Specialist and generalist fungal parasites induce distinct biochemical changes in the mandible muscles of their host

Shanshan Zheng, Raquel Loreto, Philip Smith, Andrew Patterson, David Hughes, Liande Wang

Research output: Contribution to journalArticle

Abstract

Some parasites have evolved the ability to adaptively manipulate host behavior. One notable example is the fungus Ophiocordyceps unilateralis sensu lato, which has evolved the ability to alter the behavior of ants in ways that enable fungal transmission and lifecycle completion. Because host mandibles are affected by the fungi, wefocused on understanding changes in the metabolites of muscles during behavioral modification. We used High-Performance Liquid Chromatography-Mass/Mass (HPLC-MS/MS) to detect the metabolite difference between controls and O. unilateralis-infected ants. There was a significant difference between the global metabolome of O. unilateralis-infected ants and healthy ants, while there was no significant difference between the Beauveria bassiana treatment ants group compared to the healthy ants. A total of 31 and 16 of metabolites were putatively identified from comparisons of healthy ants with O. unilateralis-infected ants and comparisons of B. bassiana with O. unilateralis-infected samples, respectively. This result indicates that the concentrations of sugars, purines, ergothioneine, and hypoxanthine were significantly increased in O. unilateralis-infected ants in comparison to healthy ants and B. bassiana-infected ants. This study provides a comprehensive metabolic approach for understanding the interactions, at the level of host muscles, between healthy ants and fungal parasites.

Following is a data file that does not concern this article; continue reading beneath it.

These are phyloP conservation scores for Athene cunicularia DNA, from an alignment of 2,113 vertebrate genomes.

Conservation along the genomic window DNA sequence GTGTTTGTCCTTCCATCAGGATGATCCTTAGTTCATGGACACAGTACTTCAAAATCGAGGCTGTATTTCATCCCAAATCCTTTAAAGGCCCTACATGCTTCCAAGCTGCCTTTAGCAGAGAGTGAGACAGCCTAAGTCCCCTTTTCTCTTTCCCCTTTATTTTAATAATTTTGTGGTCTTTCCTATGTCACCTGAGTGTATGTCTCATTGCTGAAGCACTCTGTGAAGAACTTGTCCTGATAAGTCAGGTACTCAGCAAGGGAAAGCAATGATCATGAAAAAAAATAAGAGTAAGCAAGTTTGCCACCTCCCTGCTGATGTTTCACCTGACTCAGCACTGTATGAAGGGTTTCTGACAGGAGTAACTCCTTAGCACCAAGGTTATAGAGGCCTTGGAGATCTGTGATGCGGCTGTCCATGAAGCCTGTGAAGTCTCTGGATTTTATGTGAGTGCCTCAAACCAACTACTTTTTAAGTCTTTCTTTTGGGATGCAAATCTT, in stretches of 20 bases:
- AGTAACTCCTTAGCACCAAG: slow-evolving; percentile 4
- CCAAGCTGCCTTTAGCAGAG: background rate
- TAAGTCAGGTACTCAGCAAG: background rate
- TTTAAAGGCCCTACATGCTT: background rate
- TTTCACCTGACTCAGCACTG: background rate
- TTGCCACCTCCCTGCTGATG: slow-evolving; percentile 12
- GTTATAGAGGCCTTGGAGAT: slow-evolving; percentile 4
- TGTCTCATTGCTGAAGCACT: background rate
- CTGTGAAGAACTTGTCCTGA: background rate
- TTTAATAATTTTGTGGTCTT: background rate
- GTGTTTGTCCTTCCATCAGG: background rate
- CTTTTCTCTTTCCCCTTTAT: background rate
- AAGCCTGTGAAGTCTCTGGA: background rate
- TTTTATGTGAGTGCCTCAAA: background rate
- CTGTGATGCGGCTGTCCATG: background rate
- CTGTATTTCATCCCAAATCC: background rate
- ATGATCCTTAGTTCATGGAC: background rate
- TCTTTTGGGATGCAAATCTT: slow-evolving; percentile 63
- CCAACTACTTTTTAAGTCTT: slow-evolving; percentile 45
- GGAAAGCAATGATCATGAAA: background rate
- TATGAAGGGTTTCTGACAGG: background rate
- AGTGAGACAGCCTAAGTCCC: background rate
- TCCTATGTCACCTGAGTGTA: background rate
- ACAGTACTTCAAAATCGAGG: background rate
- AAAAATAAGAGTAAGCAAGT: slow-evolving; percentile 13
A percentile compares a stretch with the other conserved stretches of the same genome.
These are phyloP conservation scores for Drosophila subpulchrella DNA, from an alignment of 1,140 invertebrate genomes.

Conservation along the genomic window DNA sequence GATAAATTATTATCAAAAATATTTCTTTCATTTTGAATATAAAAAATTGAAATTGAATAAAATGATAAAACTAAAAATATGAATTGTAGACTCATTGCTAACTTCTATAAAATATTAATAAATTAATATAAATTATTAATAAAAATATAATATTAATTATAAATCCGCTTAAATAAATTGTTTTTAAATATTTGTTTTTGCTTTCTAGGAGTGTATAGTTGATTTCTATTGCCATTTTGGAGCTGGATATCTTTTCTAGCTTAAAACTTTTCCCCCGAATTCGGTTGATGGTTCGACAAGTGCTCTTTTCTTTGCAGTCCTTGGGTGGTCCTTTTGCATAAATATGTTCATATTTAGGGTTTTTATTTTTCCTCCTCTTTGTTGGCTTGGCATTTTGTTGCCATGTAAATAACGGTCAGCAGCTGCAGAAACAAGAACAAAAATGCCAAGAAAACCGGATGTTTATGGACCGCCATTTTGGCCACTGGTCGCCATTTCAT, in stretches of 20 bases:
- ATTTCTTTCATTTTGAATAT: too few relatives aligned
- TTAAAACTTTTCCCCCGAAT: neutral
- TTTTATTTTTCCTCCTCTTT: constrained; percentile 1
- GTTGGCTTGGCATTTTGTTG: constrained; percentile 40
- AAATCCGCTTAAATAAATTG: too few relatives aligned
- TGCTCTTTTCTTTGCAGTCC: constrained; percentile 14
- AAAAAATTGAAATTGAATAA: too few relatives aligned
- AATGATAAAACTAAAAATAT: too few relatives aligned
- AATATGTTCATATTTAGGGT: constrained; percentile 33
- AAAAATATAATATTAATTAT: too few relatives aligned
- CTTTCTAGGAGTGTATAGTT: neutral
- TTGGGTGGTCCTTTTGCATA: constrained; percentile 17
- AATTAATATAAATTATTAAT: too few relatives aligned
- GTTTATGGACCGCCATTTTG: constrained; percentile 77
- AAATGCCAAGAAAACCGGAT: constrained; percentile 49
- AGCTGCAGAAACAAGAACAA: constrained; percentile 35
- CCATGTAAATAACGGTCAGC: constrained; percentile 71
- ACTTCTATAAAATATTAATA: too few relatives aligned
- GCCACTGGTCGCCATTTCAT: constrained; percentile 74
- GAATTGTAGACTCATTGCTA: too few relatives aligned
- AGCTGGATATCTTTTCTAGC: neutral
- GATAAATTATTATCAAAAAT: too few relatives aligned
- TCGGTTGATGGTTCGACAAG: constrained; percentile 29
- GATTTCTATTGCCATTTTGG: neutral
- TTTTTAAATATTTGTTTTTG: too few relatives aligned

Original languageEnglish (US)
Article number4589
JournalInternational journal of molecular sciences
Volume20
Issue number18
DOIs
StatePublished - Sep 2 2019

Fingerprint

parasites
Ants
metabolites
Metabolites
muscles
Mandible
Muscle
Parasites
fungi
Fungi
Muscles
Ergothioneine
Purines
purines
Hypoxanthine
liquid chromatography
Beauveria
High performance liquid chromatography
sugars
Sugars

All Science Journal Classification (ASJC) codes

  • Catalysis
  • Molecular Biology
  • Spectroscopy
  • Computer Science Applications
  • Physical and Theoretical Chemistry
  • Organic Chemistry
  • Inorganic Chemistry

Cite this

@article{cac703e13aac4d8cab7c6790ced1a967,
title = "Specialist and generalist fungal parasites induce distinct biochemical changes in the mandible muscles of their host",